IN THE UNITED STATES DISTRICT COURT FOR THE EASTERN DISTRICT OF PENNSYLVANIA
February 9, 2010
JULIE ANN BENOIT, PLAINTIFF,
PENNSYLVANIA BOARD OF PROBATION AND PAROLE -- WEST DIVISION, DEFENDANT.
The opinion of the court was delivered by: Buckwalter, S.J.
Currently pending before the Court is the Motion of Defendant Pennsylvania Board of Probation and Parole - West Division ("Parole Board") to Dismiss Plaintiff's Complaint for Failure to State a Claim and the Response of Plaintiff Julie Ann Benoit. For the following reasons, the Motion shall be granted, Plaintiff's Complaint shall be dismissed without prejudice, and Plaintiff shall be directed to file an amended complaint.
I. FACTUAL AND PROCEDURAL HISTORY
On September 22, 2009, Plaintiff Julie Ann Benoit was granted leave by this Court to proceed in forma pauperis. Plaintiff filed her Complaint the same day. Thereafter, on December 3, 2009, Defendant filed the present Motion to Dismiss pursuant to Federal Rule of Civil Procedure 12(b)(6). Plaintiff responded on January 25, 2010.
II. STANDARD OF REVIEW
Under Rule 12(b)(6), a defendant bears the burden of demonstrating that the plaintiff has not stated a claim upon which relief can be granted. FED. R. CIV. P. 12(b)(6); see also Hedges v. United States, 404 F.3d 744, 750 (3d Cir. 2005). In Bell Atl. Corp. v. Twombly, 550 U.S. 544 (2007), the United States Supreme Court recognized that "a plaintiff's obligation to provide the 'grounds' of his 'entitle[ment] to relief' requires more than labels and conclusions, and a formulaic recitation of the elements of a cause of action will not do." Id. at 555. Following the basic precepts of Twombly, the Supreme Court, in the subsequent case of Ashcroft v. Iqbal, 129 S.Ct. 1937 (2009), defined a two-pronged approach to a court's review of a motion to dismiss for failure to state a claim. First, it noted that "the tenet that a court must accept as true all of the allegations contained in a complaint is inapplicable to legal conclusions. Threadbare recitals of the elements of a cause of action, supported by mere conclusory statements, do not suffice." Id. at 1949. Thus, although "Rule 8 marks a notable and generous departure from the hyper-technical, code-pleading regime of a prior era . . . it does not unlock the doors of discovery for a plaintiff armed with nothing more than conclusions." Id. at 1950. Second, the Supreme Court emphasized that "only a complaint that states a plausible claim for relief survives a motion to dismiss." Id. "Determining whether a complaint states a plausible claim for relief will . . . be a context-specific task that requires the reviewing court to draw on its judicial experience and common sense." Id. Where the well-pleaded facts do not permit the court to infer more than the mere possibility of misconduct, the complaint has alleged, but not shown an entitlement to relief. Id.; see also McTernan v. City of York, 577 F.3d 521, 530-31 (3d Cir. 2009).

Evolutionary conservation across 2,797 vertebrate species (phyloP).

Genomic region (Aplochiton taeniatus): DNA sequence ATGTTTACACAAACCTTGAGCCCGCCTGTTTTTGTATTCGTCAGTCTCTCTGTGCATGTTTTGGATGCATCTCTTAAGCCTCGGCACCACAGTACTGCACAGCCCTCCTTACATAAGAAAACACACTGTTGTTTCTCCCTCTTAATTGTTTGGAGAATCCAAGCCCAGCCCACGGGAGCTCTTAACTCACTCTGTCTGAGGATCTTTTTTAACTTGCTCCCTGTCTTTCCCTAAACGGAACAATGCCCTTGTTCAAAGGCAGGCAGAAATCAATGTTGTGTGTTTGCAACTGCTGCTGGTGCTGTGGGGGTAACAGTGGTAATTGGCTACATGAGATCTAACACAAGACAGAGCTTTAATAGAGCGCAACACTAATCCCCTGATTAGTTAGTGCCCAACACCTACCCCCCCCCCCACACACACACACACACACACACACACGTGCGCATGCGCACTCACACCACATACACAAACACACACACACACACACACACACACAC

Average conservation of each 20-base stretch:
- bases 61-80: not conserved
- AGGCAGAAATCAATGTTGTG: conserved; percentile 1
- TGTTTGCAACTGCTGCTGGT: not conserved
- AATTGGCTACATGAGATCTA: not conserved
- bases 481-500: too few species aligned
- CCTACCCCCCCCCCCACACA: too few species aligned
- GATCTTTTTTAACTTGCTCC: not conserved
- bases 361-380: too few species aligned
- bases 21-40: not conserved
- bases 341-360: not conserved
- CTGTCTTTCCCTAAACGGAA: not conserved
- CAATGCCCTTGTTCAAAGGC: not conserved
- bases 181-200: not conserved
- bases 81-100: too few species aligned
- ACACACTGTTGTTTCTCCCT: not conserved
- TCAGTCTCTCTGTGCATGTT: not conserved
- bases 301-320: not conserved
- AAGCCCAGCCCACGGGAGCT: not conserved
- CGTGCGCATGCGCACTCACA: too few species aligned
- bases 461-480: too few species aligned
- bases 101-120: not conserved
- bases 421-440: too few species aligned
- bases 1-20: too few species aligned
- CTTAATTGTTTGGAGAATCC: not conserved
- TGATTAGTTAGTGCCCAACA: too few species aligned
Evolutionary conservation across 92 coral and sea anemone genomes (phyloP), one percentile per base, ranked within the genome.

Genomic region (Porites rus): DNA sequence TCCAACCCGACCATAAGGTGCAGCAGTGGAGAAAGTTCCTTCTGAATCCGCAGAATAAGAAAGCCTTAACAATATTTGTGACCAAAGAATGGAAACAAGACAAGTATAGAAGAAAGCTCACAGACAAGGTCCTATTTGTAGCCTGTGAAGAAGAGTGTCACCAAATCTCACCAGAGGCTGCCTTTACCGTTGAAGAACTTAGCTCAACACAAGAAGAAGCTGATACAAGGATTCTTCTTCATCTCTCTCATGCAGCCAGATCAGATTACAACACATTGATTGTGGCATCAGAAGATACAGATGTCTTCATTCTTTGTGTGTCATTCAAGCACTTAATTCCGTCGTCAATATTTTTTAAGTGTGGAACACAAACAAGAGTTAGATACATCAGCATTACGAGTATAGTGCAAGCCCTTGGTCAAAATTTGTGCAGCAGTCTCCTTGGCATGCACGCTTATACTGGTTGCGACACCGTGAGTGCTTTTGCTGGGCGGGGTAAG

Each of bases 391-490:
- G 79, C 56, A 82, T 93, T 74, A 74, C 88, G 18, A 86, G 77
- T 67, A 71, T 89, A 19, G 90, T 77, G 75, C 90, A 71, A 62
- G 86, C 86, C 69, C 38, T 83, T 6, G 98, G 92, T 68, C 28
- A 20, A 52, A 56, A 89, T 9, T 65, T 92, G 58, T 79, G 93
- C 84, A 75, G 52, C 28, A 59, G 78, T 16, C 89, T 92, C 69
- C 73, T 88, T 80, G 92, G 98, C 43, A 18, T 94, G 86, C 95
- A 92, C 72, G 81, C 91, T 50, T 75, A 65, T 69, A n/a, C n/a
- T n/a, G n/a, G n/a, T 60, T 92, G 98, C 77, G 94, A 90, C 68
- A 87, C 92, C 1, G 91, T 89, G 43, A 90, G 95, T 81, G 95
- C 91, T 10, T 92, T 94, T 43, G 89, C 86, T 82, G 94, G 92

Notwithstanding these new dictates, the basic tenets of the Rule 12(b)(6) standard of review have remained static. DeFebo v. Andersen Windows, Inc., No. CIV.A.09-2993, 2009 WL 4268553, at *4 (E.D. Pa. Nov. 23, 2009); Spence v. Brownsville Area Sch. Dist., No. CIV.A.08-626, 2008 WL 2779079, at *2 (W.D. Pa. Jul. 15, 2008). The general rules of pleading still require only a short and plain statement of the claim showing that the pleader is entitled to relief and need not contain detailed factual allegations. Phillips v. County of Allegheny, 515 F.3d 224, 233 (3d Cir. 2008). Further, the court must "accept all factual allegations in the complaint as true and view them in the light most favorable to the plaintiff." Buck v. Hampton Twp. Sch. Dist., 452 F.3d 256, 260 (3d Cir. 2006). Finally, the court must "determine whether, under any reasonable reading of the complaint, the plaintiff may be entitled to relief." Pinkerton v. Roche Holdings Ltd., 292 F.3d 361, 374 n.7 (3d Cir. 2002).
In the present case, Plaintiff's Complaint sets forth the following lone statement of her claim:
As a Veteran of the United States Air Force Honorably Discharged, I was denied promotion and was harassed and discriminated against during my time of employment [with Defendant Parole Board] from December 26, 2006 until February 28, 2007 when I was called to the hospital as a result of my mother's request for my attendance as a result of a stroke. (Compl. 1.) Although not included as part of the Complaint, Plaintiff offers some additional explanation of her grievance in her simultaneously-filed Request for Appointment of Counsel, as follows:
From December 26, 2006 until February 28, 2007 I was subjected to harassment of various kinds. As a Clerk Typist II, not only was I mistreated, denied promotion and then discharged claiming that I had abandoned the position. The info obtained from Personnel regarding my religion and my national origin was released to non-relevant staff and used as a source for discrimination.